Google explains why Street View cars record Wi-Fi data

Google explains why Street View cars record Wi-Fi data

Summary: In a letter to data protection authorities across Europe, Google said it needs to record houses' Wi-Fi data to help it provide location-based services

TOPICS: Mobility, Apps

Google has sent an explanatory letter to the UK's privacy watchdog after it emerged that the company had sniffed and logged the Wi-Fi addresses of citizens across the country.

The letter was sent to the Information Commissioner's Office (ICO) and other data protection authorities across Europe on Tuesday.

Last week, German data protection commissioner Peter Schaar expressed dismay at the news that Google's Street View cars had been registering Wi-Fi data from people's routers as the cars drove around taking photographs for Google Maps. The cars collected media access control (MAC) addresses and service set identifiers (SSIDs). Subsequently, Google said it was doing the same thing in the UK, prompting the ICO to seek an explanation.

"The data which we collect is used to provide location-based services within Google products and to users of the Geolocation API," Raphael Leiteritz, Google product manager, wrote in the letter. "For example, users of Google Maps for Mobile can turn on 'My Location' to identify their approximate location based on cell towers and Wi-Fi access points which are visible to their device."

The company said the Wi-Fi data could help provide location-based services to people whose phones do not have GPS, for example.

According to the letter, Google uses two pieces of the data collected during the driving operation: the MAC address of each access point and the GPS co-ordinates of the vehicle at the point at which the access point was visible.

When someone uses a location-based service based on Google's database, the company explained, the user's device "sends a request to the Google location server with a list of MAC addresses which are currently visible to the device". The server then correlates the addresses with those on its own list, returning latitude and longitude co-ordinates that are used to calculate the user's approximate location.

On Tuesday, Google privacy chief Peter Fleischer wrote a blog post suggesting that Google had "talked about the collection of Wi-Fi data a number of times before". In this phrase, he linked through to two earlier Google blogs, both of which referred to Google's geolocation services, but neither of which referred to Wi-Fi data.

"[Street View cars] collect the following information — photos, local Wi-Fi network data and 3-D building imagery," Fleischer wrote. "This information enables us to build new services and improve existing ones. Many other companies have been collecting data just like this for as long as, if not longer, than Google."

Fleischer said the geolocation firm Skyhook already collected Wi-Fi network data globally. He said collecting MAC addresses and SSIDs did not let Google identify an individual, and the company did not collect any information about householders.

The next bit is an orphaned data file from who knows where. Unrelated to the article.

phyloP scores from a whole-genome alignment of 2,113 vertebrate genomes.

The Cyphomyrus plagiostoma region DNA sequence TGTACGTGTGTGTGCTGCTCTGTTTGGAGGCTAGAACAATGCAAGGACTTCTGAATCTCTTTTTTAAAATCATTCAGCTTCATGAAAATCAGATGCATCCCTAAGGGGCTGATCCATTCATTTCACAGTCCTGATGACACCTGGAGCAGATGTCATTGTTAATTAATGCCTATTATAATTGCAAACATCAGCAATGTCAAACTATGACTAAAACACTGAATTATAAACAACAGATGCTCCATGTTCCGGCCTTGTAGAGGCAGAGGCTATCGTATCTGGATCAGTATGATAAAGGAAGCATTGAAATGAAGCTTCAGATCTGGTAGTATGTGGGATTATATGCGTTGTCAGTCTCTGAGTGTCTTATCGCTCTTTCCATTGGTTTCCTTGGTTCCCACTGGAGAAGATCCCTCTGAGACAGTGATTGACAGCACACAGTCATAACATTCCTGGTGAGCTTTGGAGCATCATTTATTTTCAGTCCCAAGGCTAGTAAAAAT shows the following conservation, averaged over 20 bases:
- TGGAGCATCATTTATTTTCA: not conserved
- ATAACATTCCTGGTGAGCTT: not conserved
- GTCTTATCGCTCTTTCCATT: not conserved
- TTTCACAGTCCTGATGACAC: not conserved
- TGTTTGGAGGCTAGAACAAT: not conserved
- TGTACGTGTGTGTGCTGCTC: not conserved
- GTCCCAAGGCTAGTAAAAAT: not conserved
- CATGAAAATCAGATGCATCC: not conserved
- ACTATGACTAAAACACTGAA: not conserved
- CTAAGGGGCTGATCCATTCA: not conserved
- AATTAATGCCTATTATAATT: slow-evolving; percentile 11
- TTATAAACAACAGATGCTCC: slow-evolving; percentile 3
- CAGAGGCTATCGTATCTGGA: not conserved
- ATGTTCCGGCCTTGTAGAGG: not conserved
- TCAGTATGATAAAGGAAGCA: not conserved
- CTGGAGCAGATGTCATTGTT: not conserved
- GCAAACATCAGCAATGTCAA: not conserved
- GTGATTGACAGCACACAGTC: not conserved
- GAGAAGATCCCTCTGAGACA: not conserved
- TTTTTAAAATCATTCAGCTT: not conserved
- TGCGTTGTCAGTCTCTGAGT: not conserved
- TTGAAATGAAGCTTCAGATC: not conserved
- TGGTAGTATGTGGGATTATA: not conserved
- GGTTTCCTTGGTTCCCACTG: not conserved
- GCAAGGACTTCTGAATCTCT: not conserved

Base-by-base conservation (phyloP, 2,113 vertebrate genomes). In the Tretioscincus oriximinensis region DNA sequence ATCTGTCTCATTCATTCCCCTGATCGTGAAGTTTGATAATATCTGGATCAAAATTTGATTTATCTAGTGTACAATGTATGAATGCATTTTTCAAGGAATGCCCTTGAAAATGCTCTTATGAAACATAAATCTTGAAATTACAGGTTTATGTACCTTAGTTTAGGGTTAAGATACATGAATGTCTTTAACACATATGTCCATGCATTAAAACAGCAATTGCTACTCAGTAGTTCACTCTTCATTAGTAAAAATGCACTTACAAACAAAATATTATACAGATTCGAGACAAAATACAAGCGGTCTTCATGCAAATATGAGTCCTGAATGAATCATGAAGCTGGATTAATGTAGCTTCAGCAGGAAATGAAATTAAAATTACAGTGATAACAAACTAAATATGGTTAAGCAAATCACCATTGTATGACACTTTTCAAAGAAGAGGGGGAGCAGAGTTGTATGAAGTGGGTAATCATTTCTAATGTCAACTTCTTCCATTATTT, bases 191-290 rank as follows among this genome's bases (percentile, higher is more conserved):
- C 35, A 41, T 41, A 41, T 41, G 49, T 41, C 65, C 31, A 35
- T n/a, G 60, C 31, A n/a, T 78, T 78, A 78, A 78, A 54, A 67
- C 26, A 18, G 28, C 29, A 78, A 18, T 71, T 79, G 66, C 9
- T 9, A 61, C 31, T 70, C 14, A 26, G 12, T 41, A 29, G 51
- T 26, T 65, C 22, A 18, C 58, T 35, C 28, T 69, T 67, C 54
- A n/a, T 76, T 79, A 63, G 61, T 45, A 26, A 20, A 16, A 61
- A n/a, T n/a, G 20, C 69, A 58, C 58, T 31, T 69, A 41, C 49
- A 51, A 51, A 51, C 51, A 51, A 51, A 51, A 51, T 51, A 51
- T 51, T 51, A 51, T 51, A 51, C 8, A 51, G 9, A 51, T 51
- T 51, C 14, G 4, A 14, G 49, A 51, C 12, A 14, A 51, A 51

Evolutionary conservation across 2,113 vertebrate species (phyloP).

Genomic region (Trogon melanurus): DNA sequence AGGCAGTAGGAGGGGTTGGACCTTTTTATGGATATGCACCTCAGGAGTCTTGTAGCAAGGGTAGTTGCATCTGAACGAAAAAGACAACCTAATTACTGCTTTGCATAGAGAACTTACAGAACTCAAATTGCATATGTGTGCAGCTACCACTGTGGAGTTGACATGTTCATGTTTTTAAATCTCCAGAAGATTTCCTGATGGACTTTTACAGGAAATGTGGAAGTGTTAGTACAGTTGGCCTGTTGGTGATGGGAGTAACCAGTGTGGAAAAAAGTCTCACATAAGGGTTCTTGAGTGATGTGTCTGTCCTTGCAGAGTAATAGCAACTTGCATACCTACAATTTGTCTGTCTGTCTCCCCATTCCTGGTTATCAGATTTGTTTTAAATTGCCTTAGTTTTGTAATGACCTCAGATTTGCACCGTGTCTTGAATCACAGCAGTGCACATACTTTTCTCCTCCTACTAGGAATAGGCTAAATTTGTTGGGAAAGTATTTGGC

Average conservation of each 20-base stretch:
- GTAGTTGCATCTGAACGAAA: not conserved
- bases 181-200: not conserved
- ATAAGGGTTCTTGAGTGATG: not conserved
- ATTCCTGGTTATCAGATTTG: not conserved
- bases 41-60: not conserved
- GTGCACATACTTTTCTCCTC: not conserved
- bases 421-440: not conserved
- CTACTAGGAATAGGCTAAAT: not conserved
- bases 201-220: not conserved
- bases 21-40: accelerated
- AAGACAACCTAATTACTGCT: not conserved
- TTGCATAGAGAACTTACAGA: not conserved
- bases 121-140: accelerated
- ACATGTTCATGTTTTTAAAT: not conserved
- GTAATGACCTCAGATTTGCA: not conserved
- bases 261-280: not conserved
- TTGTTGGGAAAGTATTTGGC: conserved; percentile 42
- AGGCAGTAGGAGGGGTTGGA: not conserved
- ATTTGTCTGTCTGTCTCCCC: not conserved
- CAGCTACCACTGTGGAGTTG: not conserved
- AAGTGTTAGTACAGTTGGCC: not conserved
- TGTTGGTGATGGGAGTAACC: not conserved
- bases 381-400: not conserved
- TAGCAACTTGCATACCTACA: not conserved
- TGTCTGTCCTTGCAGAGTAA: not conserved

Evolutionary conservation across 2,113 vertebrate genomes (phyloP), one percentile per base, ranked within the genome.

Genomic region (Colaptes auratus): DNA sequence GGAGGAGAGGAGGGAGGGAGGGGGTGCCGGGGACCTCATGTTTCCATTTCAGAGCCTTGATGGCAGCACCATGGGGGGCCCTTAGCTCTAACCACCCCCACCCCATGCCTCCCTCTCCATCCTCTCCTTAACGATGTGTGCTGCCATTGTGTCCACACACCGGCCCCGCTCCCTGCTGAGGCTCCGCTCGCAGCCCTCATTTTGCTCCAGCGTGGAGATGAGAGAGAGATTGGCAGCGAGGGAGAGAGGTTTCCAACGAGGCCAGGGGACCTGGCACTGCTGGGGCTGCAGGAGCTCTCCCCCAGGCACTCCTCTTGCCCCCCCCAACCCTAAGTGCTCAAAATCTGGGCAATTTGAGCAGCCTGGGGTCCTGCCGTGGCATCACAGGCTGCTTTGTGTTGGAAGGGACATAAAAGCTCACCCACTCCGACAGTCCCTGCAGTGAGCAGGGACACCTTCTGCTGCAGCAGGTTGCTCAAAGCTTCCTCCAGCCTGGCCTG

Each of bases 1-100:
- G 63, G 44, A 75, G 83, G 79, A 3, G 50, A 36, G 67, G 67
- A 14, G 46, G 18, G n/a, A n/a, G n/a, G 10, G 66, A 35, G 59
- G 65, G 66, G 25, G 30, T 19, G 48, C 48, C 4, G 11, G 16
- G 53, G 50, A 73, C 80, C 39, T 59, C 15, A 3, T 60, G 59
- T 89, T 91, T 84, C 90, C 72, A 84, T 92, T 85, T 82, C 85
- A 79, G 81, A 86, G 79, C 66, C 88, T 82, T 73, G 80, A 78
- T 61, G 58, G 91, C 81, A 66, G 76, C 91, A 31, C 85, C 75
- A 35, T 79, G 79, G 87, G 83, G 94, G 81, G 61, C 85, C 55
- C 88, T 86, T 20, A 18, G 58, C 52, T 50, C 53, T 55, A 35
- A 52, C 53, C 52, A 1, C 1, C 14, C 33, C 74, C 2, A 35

Google did not inform data protection authorities of its Wi-Fi data collection programme, Fleischer said, because "it was unrelated to Street View" and such data was already "accessible to any Wi-Fi-enabled device". He added Google does not publicly disclose MAC addresses from its database.

In its explanatory letter to data protection authorities, Google stressed that it "never collects the content of any communications" from people's Wi-Fi transmissions. "In addition, the operator of the access point can choose to restrict the SSID from broadcast, and in many cases this will mean that the SSID is not received," the company wrote.

Topics: Mobility, Apps

David Meyer

About David Meyer

David Meyer is a freelance technology journalist. He fell into journalism when he realised his musical career wouldn't pay the bills. David's main focus is on communications, as well as internet technologies, regulation and mobile devices.

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  • "In addition, the operator of the access point can choose to restrict the SSID from broadcast, and in many cases this will mean that the SSID is not received," the company wrote.

    In most cases - but not all cases, which is it in Googles case?
  • Here here!
    Nobody should be allowed to collect the volume of intelligence data that Google does.
  • The likely reason google is collecting the data is likely that using that method (which many PCs can do) subverts the hidding of the SSID. Hiding the SSID only hides it from nice people with no IT knowledge.

    I hope that this does not result in a lot more people hiding their ssid since that will result merely in it being much more difficult to arrange the choice of appropriate radio channels. This can result in unwanted interference.

    There is also the possibility that information like computernames have been harvested from a large number of users. Windows PCs broadcast their name quite frequently over connected networks. I have chose my computer name to be meaningless. Using securely encrypted wireless of course solves that problem. WPA with full lenght key or WPA2 seem to be OK.

    Very ocassionally of course they may have bumped into something juicy like an email login. Give the scope of the project they must have quite a few.

    I wonder if this is the reason that they have street-viewed the whole of the UK. Has it been funded out of the likely earnings from the wireless data? I notice that they haven't done a comprehensive street view of the USA yet. I wonder if the collection of wireless data there is illegal?

    Is it legal here? Misuse of computer act is pretty broad. Have they misused my computer?

    Why not extradite the google board and find out? Just a long friendly chat.
  • Well looks like google are pretty shaken by it, going by how they started to flap towards the end of that story.